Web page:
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Judge bars immigration enforcement criteria for police grant

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Originally published by The Washington Post

A federal judge issued a nationwide injunction Thursday barring the U.S. Justice Department from giving priority status for multimillion-dollar community policing grants to departments that agree to cooperate with immigration officials.

The ruling came after Los Angeles — a sanctuary city — filed a request for the injunction.

“This is yet another dagger in the heart of the administration’s efforts to use federal funds as a weapon to make local jurisdictions complicit in its civil immigration enforcement policies,” Los Angeles City Attorney Mike Feuer said.

The Justice Department called the ruling “overbroad and inconsistent with the rule of law” and vowed to defend its position.

The federal COPS Hiring Program awards more than $98 million to police departments across the U.S. to hire more officers for community policing.

In September, Attorney General Jeff Sessions said departments could receive additional points in the application process by agreeing to fully cooperate with immigration authorities.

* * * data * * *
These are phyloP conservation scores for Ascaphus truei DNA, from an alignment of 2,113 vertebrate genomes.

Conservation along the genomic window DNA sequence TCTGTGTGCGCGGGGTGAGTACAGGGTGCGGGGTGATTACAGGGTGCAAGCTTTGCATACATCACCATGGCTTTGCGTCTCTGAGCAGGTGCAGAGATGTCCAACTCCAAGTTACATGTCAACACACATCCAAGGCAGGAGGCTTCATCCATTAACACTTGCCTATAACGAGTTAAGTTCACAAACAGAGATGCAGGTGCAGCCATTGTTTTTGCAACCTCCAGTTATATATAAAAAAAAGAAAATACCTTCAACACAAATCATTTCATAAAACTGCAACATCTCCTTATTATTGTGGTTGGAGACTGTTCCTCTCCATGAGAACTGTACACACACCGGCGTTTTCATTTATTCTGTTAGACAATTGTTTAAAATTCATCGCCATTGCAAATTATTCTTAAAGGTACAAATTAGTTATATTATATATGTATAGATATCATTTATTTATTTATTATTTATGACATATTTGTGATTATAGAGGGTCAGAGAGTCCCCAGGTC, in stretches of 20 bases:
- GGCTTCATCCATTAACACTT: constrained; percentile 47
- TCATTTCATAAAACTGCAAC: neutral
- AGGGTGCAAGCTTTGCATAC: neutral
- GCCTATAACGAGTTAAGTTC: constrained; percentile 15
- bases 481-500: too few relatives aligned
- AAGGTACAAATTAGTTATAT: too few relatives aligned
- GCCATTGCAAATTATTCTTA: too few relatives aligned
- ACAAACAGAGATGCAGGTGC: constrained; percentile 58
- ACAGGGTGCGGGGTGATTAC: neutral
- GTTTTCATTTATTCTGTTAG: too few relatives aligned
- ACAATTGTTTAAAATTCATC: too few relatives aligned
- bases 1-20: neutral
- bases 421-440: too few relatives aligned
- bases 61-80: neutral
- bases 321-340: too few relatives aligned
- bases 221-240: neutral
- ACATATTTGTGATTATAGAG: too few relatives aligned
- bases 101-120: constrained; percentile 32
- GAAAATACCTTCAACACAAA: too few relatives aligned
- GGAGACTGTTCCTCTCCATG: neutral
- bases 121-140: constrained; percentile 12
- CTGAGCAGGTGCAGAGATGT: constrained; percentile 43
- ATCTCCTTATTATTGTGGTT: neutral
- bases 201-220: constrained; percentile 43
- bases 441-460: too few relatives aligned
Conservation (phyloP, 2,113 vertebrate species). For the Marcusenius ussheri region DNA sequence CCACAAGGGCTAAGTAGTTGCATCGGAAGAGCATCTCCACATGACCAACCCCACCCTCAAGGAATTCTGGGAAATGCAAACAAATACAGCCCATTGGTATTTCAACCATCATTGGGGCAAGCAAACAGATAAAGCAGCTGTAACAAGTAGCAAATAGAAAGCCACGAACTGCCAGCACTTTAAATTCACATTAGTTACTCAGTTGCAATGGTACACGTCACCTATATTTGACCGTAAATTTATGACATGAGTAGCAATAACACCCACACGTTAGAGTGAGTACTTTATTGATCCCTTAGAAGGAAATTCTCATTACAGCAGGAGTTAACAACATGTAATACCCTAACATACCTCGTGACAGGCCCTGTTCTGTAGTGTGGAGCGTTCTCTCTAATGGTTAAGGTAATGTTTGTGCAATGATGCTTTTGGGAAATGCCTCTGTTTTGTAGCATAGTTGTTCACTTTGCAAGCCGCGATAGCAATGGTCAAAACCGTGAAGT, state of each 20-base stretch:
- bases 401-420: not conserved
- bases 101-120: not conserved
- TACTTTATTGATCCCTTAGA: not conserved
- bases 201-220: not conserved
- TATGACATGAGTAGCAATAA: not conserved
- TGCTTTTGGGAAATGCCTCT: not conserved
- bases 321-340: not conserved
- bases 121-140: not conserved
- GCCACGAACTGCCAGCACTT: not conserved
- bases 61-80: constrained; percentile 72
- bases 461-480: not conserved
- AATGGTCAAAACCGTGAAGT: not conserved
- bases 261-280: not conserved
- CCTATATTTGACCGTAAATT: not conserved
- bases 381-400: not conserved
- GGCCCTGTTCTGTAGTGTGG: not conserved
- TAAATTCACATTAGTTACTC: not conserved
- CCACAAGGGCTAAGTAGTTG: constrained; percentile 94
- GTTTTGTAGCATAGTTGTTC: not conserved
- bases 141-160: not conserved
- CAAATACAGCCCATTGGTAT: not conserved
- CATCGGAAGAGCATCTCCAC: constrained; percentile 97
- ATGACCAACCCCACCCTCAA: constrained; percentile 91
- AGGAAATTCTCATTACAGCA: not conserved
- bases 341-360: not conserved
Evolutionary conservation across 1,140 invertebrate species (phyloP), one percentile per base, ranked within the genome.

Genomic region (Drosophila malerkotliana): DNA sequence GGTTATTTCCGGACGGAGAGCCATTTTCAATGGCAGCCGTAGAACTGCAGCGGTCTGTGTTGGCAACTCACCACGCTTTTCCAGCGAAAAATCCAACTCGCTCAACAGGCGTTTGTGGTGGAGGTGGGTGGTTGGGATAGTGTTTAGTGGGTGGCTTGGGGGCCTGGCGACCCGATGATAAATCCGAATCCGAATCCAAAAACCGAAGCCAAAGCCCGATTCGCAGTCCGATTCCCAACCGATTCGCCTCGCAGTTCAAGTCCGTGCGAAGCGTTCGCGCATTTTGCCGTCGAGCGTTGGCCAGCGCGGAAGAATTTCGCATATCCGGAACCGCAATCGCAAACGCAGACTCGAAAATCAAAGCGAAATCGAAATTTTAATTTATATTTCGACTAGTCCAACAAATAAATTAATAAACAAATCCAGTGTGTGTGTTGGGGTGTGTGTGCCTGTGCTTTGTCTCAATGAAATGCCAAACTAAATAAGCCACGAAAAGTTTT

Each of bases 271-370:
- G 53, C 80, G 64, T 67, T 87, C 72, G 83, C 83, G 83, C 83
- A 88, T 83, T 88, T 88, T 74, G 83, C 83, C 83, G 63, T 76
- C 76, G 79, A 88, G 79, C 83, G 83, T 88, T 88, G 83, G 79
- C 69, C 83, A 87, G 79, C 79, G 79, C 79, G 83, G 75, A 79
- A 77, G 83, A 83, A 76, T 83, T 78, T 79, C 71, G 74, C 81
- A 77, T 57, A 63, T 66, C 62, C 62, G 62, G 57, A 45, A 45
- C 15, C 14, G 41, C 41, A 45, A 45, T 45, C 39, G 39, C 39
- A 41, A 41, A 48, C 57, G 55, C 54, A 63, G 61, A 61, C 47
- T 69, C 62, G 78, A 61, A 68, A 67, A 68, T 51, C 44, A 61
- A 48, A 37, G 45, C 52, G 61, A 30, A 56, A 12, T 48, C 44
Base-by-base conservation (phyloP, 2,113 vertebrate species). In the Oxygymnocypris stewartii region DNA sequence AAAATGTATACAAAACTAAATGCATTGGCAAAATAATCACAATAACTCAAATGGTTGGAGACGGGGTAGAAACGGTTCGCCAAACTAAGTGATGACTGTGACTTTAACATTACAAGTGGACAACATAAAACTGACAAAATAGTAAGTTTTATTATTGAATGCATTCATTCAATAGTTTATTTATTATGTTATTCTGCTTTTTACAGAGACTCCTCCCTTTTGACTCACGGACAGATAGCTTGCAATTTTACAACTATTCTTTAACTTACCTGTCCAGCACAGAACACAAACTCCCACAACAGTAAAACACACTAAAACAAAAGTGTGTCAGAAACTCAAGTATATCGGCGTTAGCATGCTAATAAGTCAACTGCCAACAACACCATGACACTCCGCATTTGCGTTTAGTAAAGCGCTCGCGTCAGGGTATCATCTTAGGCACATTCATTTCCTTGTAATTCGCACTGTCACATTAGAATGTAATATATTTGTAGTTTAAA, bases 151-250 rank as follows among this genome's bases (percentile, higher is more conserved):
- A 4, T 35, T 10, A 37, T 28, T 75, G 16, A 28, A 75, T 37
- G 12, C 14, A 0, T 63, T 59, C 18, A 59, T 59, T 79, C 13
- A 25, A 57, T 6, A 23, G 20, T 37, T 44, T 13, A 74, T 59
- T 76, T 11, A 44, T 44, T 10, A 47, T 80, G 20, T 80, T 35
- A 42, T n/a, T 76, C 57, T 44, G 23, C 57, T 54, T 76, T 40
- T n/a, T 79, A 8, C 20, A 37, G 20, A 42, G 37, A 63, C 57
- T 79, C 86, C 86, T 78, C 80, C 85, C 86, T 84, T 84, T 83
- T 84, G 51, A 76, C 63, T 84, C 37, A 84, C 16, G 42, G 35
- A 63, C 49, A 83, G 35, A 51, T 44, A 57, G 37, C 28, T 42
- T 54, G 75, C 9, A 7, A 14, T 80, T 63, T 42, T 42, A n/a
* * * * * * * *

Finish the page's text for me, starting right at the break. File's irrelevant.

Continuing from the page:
Los Angeles was not awarded one of the grants in 2017.

It alleged in seeking the injunction that the Justice Department has overstepped its authority and violated the constitution by linking the money to cooperating with immigration authorizes.

In his ruling, U.S. District Judge Manuel Real said the conditions would “upset the constitutional balance” by forcing police to participate in immigration enforcement.

The Los Angeles Police Department has routinely applied for the grant. The department was awarded $3.1 million in 2016 and $16.8 million between 2009 and 2012, Chief Charlie Beck said.

The Justice Department wanted Los Angeles police to provide access to city jails, share technical information about investigations and allow access to information about arrestees, Beck said.

Justice Department spokesman Devin O’Malley said the agency has the “lawful discretion” to give additional consideration to police departments that agree to cooperate with federal immigration officials, especially those that provide information about people who are in the U.S. illegally and may have committed crimes.

Many cities in the U.S. have implemented sanctuary laws as a way to focus law enforcement officers on local crime rather than detaining people suspected of being in the country illegally. Sessions has said that cities that don’t help enforce immigration law are endangering public safety.

Read more:https://www.washingtonpost.com/national/judge-bars-immigration-enforcement-criteria-for-police-grant/2018/04/12/ff62612c-3e97-11e8-955b-7d2e19b79966_story.html?utm_term=.c76ade6748ba

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